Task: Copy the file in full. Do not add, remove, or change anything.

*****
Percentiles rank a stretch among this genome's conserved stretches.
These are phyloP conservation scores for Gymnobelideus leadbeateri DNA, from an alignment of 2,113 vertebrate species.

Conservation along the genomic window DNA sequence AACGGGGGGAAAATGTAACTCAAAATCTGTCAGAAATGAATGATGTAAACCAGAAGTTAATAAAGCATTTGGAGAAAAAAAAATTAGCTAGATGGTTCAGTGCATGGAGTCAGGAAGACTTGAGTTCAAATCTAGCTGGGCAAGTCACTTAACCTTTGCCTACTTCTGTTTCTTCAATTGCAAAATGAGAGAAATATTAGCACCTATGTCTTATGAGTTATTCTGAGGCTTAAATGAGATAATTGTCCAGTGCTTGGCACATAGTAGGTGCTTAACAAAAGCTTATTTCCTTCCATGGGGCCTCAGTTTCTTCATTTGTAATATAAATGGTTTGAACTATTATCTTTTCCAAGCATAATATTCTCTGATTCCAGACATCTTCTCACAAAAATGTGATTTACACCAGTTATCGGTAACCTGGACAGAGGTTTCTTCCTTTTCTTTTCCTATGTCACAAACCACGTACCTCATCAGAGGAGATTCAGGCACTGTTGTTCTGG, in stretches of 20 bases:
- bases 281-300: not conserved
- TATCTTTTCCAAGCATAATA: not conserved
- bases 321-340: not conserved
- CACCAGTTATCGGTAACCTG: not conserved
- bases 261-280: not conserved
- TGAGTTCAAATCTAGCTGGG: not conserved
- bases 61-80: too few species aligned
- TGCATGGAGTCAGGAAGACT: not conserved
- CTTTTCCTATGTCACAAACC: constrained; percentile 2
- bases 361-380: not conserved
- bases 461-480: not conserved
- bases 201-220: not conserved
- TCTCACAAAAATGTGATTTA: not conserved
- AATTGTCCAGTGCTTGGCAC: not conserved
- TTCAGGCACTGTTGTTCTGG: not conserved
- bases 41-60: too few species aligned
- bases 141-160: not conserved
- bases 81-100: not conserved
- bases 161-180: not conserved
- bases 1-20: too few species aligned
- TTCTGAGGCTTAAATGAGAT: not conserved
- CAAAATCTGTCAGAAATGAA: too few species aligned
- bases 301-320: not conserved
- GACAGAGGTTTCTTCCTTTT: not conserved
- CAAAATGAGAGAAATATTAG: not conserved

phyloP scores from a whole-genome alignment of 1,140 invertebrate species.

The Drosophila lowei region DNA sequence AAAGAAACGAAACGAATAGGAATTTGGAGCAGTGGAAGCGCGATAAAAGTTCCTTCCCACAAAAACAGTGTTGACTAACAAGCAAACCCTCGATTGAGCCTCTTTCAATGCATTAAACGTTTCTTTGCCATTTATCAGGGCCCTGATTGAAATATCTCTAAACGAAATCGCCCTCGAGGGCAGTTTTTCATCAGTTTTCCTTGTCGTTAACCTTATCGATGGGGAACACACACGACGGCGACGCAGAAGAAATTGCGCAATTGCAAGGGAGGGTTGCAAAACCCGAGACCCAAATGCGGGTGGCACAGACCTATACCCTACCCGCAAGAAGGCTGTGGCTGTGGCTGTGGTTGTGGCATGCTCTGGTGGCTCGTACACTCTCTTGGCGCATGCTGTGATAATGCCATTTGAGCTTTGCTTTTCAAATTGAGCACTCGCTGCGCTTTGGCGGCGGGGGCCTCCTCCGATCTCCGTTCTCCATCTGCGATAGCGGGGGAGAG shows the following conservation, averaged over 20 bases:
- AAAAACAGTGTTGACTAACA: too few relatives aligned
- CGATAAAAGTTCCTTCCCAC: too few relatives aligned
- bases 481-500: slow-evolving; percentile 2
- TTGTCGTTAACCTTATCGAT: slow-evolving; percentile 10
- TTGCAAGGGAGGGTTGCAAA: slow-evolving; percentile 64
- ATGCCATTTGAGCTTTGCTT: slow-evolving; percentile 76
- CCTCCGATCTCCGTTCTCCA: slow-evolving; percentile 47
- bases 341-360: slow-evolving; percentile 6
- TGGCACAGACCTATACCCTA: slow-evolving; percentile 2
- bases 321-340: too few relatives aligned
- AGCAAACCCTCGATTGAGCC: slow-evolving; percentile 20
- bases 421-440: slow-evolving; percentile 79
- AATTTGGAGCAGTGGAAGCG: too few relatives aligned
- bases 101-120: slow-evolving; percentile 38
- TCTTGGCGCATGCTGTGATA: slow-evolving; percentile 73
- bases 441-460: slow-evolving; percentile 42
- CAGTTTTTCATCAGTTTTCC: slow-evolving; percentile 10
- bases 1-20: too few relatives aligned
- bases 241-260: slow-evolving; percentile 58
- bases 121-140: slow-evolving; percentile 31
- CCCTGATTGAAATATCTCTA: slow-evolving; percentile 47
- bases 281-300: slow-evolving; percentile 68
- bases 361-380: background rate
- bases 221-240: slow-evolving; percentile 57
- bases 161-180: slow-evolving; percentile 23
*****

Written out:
Percentiles rank a stretch among this genome's conserved stretches.
These are phyloP conservation scores for Gymnobelideus leadbeateri DNA, from an alignment of 2,113 vertebrate species.

Conservation along the genomic window DNA sequence AACGGGGGGAAAATGTAACTCAAAATCTGTCAGAAATGAATGATGTAAACCAGAAGTTAATAAAGCATTTGGAGAAAAAAAAATTAGCTAGATGGTTCAGTGCATGGAGTCAGGAAGACTTGAGTTCAAATCTAGCTGGGCAAGTCACTTAACCTTTGCCTACTTCTGTTTCTTCAATTGCAAAATGAGAGAAATATTAGCACCTATGTCTTATGAGTTATTCTGAGGCTTAAATGAGATAATTGTCCAGTGCTTGGCACATAGTAGGTGCTTAACAAAAGCTTATTTCCTTCCATGGGGCCTCAGTTTCTTCATTTGTAATATAAATGGTTTGAACTATTATCTTTTCCAAGCATAATATTCTCTGATTCCAGACATCTTCTCACAAAAATGTGATTTACACCAGTTATCGGTAACCTGGACAGAGGTTTCTTCCTTTTCTTTTCCTATGTCACAAACCACGTACCTCATCAGAGGAGATTCAGGCACTGTTGTTCTGG, in stretches of 20 bases:
- bases 281-300: not conserved
- TATCTTTTCCAAGCATAATA: not conserved
- bases 321-340: not conserved
- CACCAGTTATCGGTAACCTG: not conserved
- bases 261-280: not conserved
- TGAGTTCAAATCTAGCTGGG: not conserved
- bases 61-80: too few species aligned
- TGCATGGAGTCAGGAAGACT: not conserved
- CTTTTCCTATGTCACAAACC: constrained; percentile 2
- bases 361-380: not conserved
- bases 461-480: not conserved
- bases 201-220: not conserved
- TCTCACAAAAATGTGATTTA: not conserved
- AATTGTCCAGTGCTTGGCAC: not conserved
- TTCAGGCACTGTTGTTCTGG: not conserved
- bases 41-60: too few species aligned
- bases 141-160: not conserved
- bases 81-100: not conserved
- bases 161-180: not conserved
- bases 1-20: too few species aligned
- TTCTGAGGCTTAAATGAGAT: not conserved
- CAAAATCTGTCAGAAATGAA: too few species aligned
- bases 301-320: not conserved
- GACAGAGGTTTCTTCCTTTT: not conserved
- CAAAATGAGAGAAATATTAG: not conserved

phyloP scores from a whole-genome alignment of 1,140 invertebrate species.

The Drosophila lowei region DNA sequence AAAGAAACGAAACGAATAGGAATTTGGAGCAGTGGAAGCGCGATAAAAGTTCCTTCCCACAAAAACAGTGTTGACTAACAAGCAAACCCTCGATTGAGCCTCTTTCAATGCATTAAACGTTTCTTTGCCATTTATCAGGGCCCTGATTGAAATATCTCTAAACGAAATCGCCCTCGAGGGCAGTTTTTCATCAGTTTTCCTTGTCGTTAACCTTATCGATGGGGAACACACACGACGGCGACGCAGAAGAAATTGCGCAATTGCAAGGGAGGGTTGCAAAACCCGAGACCCAAATGCGGGTGGCACAGACCTATACCCTACCCGCAAGAAGGCTGTGGCTGTGGCTGTGGTTGTGGCATGCTCTGGTGGCTCGTACACTCTCTTGGCGCATGCTGTGATAATGCCATTTGAGCTTTGCTTTTCAAATTGAGCACTCGCTGCGCTTTGGCGGCGGGGGCCTCCTCCGATCTCCGTTCTCCATCTGCGATAGCGGGGGAGAG shows the following conservation, averaged over 20 bases:
- AAAAACAGTGTTGACTAACA: too few relatives aligned
- CGATAAAAGTTCCTTCCCAC: too few relatives aligned
- bases 481-500: slow-evolving; percentile 2
- TTGTCGTTAACCTTATCGAT: slow-evolving; percentile 10
- TTGCAAGGGAGGGTTGCAAA: slow-evolving; percentile 64
- ATGCCATTTGAGCTTTGCTT: slow-evolving; percentile 76
- CCTCCGATCTCCGTTCTCCA: slow-evolving; percentile 47
- bases 341-360: slow-evolving; percentile 6
- TGGCACAGACCTATACCCTA: slow-evolving; percentile 2
- bases 321-340: too few relatives aligned
- AGCAAACCCTCGATTGAGCC: slow-evolving; percentile 20
- bases 421-440: slow-evolving; percentile 79
- AATTTGGAGCAGTGGAAGCG: too few relatives aligned
- bases 101-120: slow-evolving; percentile 38
- TCTTGGCGCATGCTGTGATA: slow-evolving; percentile 73
- bases 441-460: slow-evolving; percentile 42
- CAGTTTTTCATCAGTTTTCC: slow-evolving; percentile 10
- bases 1-20: too few relatives aligned
- bases 241-260: slow-evolving; percentile 58
- bases 121-140: slow-evolving; percentile 31
- CCCTGATTGAAATATCTCTA: slow-evolving; percentile 47
- bases 281-300: slow-evolving; percentile 68
- bases 361-380: background rate
- bases 221-240: slow-evolving; percentile 57
- bases 161-180: slow-evolving; percentile 23